Citing “increased geopolitical tension”, banks are warned to immediately reevaluate to shore up cybersecurity controls and technology safeguards against ransomware and malware attacks.
As part of a proactive effort to ensure financial institutions are secure against impending cyber threats, the FDIC issued a warning about potential attacks that can only be assumed to be the result of relations between the U.S. and Iran. The FDIC is encouraging U.S. institutions to have both preventative measures and a “worst-case scenario” response plan.
According to the FDIC, two specific attack vectors were mentioned:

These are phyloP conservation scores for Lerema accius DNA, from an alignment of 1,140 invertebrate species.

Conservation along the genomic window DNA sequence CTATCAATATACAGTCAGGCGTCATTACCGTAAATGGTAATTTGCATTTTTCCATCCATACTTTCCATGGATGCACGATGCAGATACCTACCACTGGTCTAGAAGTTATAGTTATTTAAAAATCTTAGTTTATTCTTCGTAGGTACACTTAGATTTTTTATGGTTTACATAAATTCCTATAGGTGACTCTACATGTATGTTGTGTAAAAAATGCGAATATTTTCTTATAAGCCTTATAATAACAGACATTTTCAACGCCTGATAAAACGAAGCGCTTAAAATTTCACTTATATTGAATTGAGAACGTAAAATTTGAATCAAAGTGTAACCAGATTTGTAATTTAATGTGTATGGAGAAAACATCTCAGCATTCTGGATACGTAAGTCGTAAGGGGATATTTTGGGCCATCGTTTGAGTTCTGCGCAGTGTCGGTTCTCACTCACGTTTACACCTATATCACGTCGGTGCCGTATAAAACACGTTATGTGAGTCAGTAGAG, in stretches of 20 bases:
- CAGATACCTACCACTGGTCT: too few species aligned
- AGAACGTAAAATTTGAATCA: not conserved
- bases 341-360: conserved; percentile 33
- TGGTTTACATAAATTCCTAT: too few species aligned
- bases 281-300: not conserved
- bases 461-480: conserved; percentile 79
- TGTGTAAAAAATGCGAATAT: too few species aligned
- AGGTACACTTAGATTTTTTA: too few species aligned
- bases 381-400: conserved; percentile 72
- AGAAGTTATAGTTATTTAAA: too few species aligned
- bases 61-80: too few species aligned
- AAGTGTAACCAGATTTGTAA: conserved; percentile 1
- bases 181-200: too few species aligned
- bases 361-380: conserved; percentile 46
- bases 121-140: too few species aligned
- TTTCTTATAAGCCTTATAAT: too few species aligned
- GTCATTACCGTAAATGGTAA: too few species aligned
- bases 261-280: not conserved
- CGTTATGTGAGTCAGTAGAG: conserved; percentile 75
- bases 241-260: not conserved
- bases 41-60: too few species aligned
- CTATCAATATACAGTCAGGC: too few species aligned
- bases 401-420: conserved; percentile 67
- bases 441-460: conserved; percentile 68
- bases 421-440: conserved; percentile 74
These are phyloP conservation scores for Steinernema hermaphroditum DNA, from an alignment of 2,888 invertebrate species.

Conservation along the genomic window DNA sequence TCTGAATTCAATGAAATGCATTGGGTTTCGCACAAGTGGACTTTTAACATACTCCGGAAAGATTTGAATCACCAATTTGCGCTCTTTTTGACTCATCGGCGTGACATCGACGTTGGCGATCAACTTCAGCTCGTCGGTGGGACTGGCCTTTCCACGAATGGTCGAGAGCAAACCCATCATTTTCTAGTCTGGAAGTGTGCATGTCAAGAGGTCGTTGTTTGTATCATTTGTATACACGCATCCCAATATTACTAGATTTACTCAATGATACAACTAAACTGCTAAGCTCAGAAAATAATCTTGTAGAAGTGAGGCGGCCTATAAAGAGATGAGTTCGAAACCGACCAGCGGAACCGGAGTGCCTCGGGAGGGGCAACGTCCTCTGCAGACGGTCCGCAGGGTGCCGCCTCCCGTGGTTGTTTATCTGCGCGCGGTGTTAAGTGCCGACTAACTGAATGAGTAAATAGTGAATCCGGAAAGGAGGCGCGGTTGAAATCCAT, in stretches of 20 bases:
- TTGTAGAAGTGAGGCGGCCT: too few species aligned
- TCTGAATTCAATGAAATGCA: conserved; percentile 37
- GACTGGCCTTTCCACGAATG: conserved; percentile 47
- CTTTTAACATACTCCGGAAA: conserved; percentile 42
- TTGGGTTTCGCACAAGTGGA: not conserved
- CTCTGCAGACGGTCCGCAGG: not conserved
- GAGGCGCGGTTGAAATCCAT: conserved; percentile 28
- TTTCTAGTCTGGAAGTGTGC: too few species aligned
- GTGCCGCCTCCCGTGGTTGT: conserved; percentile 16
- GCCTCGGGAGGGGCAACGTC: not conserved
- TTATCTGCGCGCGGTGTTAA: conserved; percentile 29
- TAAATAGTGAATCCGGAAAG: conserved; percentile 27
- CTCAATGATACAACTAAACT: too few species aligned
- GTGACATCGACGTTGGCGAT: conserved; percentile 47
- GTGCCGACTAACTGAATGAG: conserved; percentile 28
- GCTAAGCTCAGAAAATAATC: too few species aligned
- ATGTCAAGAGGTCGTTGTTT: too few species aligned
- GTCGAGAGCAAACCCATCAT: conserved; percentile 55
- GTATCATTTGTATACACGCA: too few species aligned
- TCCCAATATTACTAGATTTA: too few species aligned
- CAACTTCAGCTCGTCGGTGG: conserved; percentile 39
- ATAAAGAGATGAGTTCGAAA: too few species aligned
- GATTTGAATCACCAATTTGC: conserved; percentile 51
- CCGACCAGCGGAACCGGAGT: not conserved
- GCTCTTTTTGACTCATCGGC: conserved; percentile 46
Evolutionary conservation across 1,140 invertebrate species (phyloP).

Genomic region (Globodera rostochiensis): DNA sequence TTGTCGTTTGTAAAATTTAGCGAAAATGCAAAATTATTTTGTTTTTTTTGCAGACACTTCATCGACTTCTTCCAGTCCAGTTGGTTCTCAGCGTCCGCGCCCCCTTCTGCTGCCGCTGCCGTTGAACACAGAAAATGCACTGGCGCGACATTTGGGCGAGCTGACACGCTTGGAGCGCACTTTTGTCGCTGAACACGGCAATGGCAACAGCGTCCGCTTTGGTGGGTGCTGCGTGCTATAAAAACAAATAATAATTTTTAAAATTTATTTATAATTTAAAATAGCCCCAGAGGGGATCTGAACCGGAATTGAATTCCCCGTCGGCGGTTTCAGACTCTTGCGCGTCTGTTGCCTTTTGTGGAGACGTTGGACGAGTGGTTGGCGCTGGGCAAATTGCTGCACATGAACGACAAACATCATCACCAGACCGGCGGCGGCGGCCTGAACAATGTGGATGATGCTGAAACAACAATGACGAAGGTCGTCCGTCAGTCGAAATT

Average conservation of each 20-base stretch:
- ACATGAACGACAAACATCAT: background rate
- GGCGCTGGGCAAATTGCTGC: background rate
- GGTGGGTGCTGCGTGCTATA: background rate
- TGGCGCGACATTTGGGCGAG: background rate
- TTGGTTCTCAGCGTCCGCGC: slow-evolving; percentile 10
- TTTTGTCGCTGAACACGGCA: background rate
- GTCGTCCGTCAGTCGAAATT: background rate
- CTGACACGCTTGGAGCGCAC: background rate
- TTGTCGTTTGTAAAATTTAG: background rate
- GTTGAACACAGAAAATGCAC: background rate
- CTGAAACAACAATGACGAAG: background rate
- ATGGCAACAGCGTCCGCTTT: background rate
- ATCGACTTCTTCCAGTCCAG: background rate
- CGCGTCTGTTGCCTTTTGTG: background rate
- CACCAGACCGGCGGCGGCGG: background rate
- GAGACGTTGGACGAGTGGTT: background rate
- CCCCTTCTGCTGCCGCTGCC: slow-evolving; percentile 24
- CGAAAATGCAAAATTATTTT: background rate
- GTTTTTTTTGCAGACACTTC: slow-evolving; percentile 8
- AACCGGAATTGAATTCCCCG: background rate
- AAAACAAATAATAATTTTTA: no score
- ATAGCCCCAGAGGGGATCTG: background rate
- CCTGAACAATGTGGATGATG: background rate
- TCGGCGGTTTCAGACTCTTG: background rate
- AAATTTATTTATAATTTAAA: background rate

- Through the use of malware-infected storage devices, such as USB drives
- By “compromising user credentials and introducing malware through social engineering financial institution employees and contractors with phishing or spear phishing attacks”
Of the two, the latter is far more probable, as attackers never need to physically be anywhere near the targeted institution.
Because of the prevalence for phishing and spear phishing attacks used as the entry point for malware and ransomware-based attacks, the FDIC recommends the following guidance:
- Continual user Security Awareness Training for “recognizing cyber threats, phishing, and suspicious links”
- Phishing testing as a feedback loop to measure “the effectiveness of such cybersecurity training programs”
Even in times when there is not specific geopolitical threat of concern, financial institutions always need to be on alert. Trojan malware such as Emotet are specifically design to target financial institutions. While the FDIC’s warning should definitely be heeded, the reality is banks are a constant target.